U.S. corn futures plunged two per cent on Monday, the most in about a month, as forecasts for warmer weather promised good growing conditions in the Midwest crop belt and snapped a streak of four sessions without a decline.
Wheat and soybean futures followed declines in corn at the Chicago Board of Trade, with wheat touching a two-week low as the early U.S. harvest advanced.
“We didn’t get as much rain in some of the wettest areas and the forecast is warmer and drier this week. Consequently, we are taking some risk premium out of the market,” said Don Roose, analyst at brokerage U.S. Commodities in West Des Moines, Iowa.
Occasional rains this week will delay the final plantings of this year’s corn and soybean crops, but warmer weather in the U.S. Midwest is expected to boost growth prospects.
“For crops that are in the ground, it’s nearly ideal with plentiful soil moisture and warmer temperatures,” said John Dee, agricultural meteorologist for Global Weather Monitoring.
Analysts polled by Reuters expect the U.S. Agriculture Department to report the slowest crop seedings since 1996 in a weekly report due at 3 p.m. CDT.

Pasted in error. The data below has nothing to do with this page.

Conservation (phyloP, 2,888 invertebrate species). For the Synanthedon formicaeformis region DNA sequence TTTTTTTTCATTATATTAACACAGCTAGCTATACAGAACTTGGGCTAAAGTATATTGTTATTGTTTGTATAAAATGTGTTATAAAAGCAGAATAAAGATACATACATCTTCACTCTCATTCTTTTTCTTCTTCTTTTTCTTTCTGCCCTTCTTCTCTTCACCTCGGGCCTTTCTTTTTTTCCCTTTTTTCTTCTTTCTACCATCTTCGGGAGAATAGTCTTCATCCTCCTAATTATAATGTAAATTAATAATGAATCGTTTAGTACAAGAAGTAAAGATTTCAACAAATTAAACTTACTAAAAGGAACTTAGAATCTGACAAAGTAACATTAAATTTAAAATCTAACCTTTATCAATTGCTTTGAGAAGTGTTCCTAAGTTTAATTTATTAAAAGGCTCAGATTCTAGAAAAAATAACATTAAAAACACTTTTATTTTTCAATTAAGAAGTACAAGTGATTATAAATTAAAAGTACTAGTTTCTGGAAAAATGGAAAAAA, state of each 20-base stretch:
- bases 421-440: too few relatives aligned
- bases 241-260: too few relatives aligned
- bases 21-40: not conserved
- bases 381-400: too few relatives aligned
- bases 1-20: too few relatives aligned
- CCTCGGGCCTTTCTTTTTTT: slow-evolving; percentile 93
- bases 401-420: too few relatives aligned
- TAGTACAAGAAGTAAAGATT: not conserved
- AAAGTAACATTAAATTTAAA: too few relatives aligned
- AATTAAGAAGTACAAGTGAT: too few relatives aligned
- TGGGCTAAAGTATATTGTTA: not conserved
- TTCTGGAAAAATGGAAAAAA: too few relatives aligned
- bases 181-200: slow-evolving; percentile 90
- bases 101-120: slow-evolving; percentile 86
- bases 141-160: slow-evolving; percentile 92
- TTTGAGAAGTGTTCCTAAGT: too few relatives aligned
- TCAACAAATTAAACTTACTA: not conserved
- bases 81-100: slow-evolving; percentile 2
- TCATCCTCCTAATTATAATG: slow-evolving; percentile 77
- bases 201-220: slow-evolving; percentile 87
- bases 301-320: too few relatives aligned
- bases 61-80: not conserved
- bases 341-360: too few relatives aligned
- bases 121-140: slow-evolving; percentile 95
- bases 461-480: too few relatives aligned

USDA will update global supply and demand forecasts in a monthly report slated for release on Wednesday.
CBOT July corn futures fell 16-1/4 cents to a one-week low of $6.50 per bushel, dropping the most since May 15. New-crop December futures settled 12-1/2 cents, or 2.2 per cent, lower at $5.46 (all figures US$).
“The weekend was definitely a bit drier than expected,” Joel Widenor, agricultural meteorologist at Commodity Weather Group, told the Thomson Reuters Global Ags Forum.
Widenor added the southern U.S. Plains wheat belt was likely to be warm and dry through the end of the month, which should aid harvest of the crop.
CBOT July wheat finished about one per cent, or 9-1/4 cents, lower at $6.89-3/4 per bushel after earlier falling to a session low of $6.80-1/2, a level last seen on May 22.
New-crop November soy ended 11-1/4 cents lower at $13.19 after climbing last week to its highest level since Feb. 7. Old-crop July soybeans fell 16-1/2 cents to $15.11-3/4.
U.S. wheat prices remained under pressure from slack demand for U.S. white wheat following the discovery of a genetically modified wheat strain in Oregon.
“Wheat slipped down in sympathy with the corn and off a bit of chart selling, with little fresh in the way of export demand,” Charlie Sernatinger, analyst at EDF Man Capital, said in a note to clients.
Japan, the United States’ top white wheat customer, declined for a second straight week to bid at its weekly tender. South Korea has formally suspended U.S. wheat purchases, while the European Union said it would step up testing.
U.S. wheat will be in contention in a tender issued by Iraq on Sunday that closes later this month.
— Michael Hirtzer reports on ag commodities for Reuters in Chicago. Additional reporting for Reuters by Gus Trompiz in Paris and Naveen Thukral in Singapore.